I pulled out all the stops. A ten pound hammer, a 12” pry bar, my new Dremel 4000 with all is cutting implements, a long handled screwdriver, 2 Xacto-styled cutting blades, and my favorite tool of choice – a jagged hand-held 16” drywall saw.

I set up shop at the top of the drive and upended the snow blower to expose the two in a lovers jam at the chute. Then it began to snow harder – to add to my misery.

Over the course of two hours I managed to pry out most of the paper. Denise poked her head out into the garage a couple of times checking on me – she’d inquire and I’d say that I am down to the Sports Page.

It was during this time that the neighbors (those without snow blowers) popped out and began shoveling their driveways. They then would announce loudly “I found the Post” as they dug it out of the street-side snow bank. Little did they know that if I had found my paper earlier I would have had their driveway cleared by now – being the Good Samaritan.

Meanwhile, as I banged and sawed at what remained of the paper I connived on how I could outsmart the Post deliveryman – next snowstorm. Like canceling the paper two days ahead of time when Storm Team at NBC Channel 4 predicted the snow totals, or by putting out high tech tripwires on the driveway to signal evidence of paper weight, maybe even tipping the deliveryman to put the paper in my storm door on bad snow days, yeah I was a paperboy once – I know how that game is played.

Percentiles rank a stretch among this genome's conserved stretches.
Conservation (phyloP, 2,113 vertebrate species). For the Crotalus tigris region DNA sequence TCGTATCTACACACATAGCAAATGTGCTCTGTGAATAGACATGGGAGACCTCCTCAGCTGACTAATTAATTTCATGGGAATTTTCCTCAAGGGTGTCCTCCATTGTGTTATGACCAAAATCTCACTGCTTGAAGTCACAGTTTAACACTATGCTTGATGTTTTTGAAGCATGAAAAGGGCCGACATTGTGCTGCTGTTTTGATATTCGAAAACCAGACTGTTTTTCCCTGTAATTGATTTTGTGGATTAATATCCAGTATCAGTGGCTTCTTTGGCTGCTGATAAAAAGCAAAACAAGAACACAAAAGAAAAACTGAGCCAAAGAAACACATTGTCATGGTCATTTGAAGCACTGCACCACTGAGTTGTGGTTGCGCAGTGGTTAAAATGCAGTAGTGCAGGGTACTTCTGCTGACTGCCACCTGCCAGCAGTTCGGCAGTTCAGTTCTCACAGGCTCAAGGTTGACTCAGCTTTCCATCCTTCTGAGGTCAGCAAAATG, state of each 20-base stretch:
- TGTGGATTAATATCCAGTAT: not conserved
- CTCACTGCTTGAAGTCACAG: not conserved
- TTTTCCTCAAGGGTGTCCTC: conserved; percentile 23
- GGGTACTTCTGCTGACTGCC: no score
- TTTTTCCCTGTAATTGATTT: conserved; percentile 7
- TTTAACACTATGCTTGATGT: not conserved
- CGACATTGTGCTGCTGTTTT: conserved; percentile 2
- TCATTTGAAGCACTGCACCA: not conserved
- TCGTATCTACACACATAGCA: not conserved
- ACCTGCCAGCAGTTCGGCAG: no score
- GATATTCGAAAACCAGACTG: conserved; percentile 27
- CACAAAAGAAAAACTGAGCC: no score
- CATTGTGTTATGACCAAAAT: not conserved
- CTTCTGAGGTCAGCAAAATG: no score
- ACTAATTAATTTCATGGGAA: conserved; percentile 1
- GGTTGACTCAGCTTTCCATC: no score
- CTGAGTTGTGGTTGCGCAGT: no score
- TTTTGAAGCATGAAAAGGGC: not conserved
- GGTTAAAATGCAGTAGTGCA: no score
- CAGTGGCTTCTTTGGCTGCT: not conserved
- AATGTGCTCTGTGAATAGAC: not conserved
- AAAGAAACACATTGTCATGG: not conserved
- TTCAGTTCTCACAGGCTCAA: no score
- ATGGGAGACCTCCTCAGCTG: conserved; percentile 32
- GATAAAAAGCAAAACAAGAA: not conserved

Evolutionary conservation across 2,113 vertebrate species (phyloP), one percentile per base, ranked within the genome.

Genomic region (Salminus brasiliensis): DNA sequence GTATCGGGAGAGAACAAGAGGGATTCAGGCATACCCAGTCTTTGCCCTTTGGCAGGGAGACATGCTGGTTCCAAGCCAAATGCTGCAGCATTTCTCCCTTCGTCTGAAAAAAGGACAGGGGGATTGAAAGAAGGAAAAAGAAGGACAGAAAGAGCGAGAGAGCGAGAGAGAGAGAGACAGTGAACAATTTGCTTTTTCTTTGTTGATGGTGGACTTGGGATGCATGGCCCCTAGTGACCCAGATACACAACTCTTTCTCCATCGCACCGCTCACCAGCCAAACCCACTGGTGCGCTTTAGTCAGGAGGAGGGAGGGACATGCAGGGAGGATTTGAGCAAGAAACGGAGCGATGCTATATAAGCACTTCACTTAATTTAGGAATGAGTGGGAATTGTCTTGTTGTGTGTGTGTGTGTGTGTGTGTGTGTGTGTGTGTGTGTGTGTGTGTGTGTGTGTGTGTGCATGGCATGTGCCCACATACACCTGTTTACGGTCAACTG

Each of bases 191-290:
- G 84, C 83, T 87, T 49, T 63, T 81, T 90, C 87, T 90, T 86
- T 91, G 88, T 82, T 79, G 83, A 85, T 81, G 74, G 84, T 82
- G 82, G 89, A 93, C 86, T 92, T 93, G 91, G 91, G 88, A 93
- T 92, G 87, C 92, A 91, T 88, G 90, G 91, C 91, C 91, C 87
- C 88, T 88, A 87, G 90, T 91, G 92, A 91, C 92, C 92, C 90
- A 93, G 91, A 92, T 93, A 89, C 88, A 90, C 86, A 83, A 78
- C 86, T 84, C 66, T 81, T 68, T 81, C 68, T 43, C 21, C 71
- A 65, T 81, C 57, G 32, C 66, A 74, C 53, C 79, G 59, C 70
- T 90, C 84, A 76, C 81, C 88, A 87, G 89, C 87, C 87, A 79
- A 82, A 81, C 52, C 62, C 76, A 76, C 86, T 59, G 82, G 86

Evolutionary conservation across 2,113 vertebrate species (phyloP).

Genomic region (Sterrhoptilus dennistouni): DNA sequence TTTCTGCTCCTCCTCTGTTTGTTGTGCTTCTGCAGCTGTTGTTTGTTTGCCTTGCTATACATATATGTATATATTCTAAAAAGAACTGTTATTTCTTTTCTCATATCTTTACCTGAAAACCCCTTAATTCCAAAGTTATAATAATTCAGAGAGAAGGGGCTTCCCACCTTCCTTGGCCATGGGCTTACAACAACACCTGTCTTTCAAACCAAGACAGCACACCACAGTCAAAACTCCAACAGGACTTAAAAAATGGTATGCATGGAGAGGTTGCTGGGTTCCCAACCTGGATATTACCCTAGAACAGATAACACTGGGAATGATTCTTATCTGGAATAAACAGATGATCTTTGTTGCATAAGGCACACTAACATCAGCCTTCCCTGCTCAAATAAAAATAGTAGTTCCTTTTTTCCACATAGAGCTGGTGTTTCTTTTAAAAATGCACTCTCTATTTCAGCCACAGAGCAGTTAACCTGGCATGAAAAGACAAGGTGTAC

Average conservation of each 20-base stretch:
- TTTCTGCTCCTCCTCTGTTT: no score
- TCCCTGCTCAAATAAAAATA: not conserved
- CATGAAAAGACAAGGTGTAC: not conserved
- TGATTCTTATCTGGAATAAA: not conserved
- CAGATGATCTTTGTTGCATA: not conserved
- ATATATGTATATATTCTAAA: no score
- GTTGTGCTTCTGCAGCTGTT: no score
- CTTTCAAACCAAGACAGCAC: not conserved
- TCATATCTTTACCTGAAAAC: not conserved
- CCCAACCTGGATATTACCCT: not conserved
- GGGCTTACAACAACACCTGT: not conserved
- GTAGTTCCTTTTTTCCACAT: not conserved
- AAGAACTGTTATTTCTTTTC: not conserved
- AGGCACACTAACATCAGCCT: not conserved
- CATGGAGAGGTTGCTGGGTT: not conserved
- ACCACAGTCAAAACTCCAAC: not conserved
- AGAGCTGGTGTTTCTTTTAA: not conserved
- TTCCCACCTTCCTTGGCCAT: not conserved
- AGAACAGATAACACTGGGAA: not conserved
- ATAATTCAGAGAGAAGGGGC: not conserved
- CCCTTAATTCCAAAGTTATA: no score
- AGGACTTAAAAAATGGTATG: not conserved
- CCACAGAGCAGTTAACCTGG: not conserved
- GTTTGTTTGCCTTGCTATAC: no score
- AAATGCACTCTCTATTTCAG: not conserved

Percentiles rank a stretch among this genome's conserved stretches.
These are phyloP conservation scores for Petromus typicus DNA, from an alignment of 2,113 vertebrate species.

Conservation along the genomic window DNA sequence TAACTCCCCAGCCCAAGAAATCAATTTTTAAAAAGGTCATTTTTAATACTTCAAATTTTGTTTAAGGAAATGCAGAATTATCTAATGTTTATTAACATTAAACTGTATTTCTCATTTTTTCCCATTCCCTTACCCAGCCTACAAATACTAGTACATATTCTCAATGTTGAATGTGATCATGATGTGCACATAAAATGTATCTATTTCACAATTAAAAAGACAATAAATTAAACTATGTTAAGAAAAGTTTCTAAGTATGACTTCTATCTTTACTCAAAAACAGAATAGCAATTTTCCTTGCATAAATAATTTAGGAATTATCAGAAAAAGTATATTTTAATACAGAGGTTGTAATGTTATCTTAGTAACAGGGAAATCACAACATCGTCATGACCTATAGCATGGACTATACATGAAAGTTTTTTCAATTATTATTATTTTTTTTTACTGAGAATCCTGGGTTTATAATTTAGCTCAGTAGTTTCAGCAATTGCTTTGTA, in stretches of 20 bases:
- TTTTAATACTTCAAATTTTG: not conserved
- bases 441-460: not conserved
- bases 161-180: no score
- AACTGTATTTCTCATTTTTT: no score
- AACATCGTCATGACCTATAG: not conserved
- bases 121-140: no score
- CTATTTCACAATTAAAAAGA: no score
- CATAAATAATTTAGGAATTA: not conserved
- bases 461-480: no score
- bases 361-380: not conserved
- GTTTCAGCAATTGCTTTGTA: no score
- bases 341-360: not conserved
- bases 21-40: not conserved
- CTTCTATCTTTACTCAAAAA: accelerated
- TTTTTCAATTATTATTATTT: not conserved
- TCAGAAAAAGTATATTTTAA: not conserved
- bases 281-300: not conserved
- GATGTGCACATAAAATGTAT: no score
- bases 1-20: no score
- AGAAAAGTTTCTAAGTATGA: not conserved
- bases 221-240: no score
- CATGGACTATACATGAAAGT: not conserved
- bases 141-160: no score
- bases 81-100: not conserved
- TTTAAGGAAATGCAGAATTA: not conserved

Years ago I removed the Washington Post plastic paper holder from under the rural mailbox. I did that because all it collected was leaves and lawn service ads – and not the newspaper. So it seems that I am stuck with the Trojan strength plastic bagged paper which is good for three things, 1) to quickly deliver dry newspaper in all kinds of weather – so that delivery person can toss and roll on, 2) collecting doggy poop from sidewalks and 3) being attracted to my snow blower.

Once I freed the jam – I put away the tools and walked over the entire driveway with my metal diving rod – looking for the next culprit – the Wall Street Journal. The good news is the WSJ deliveryman slept in – unlike the Washington Post man.

So admittedly this boy from upstate New York has had his fill of the 2014 winter weather. Bring on Spring and let me put away my snow blower so that it can wait and lust for the day when it can meet up again with the Washington Post.

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Phil Fabrizio

About Phil Fabrizio

Phil Fabrizio is an event, news and sports photographer in the Washington D.C. Metro area. He lives in North Potomac and has operated Sugarloaf Photography since 1985. He is a member of the Gaithersburg-Germantown Chamber of Commerce and serves on the board of the Glen Echo Partnership for Arts and Culture, Inc in Glen Echo. Stop by Phil’s PhotoLoaf site or visit his SugarLoaf Photography facebook page or follow him on Twitter @Photoloaf. Find Phil’s blog on MyMCMedia here.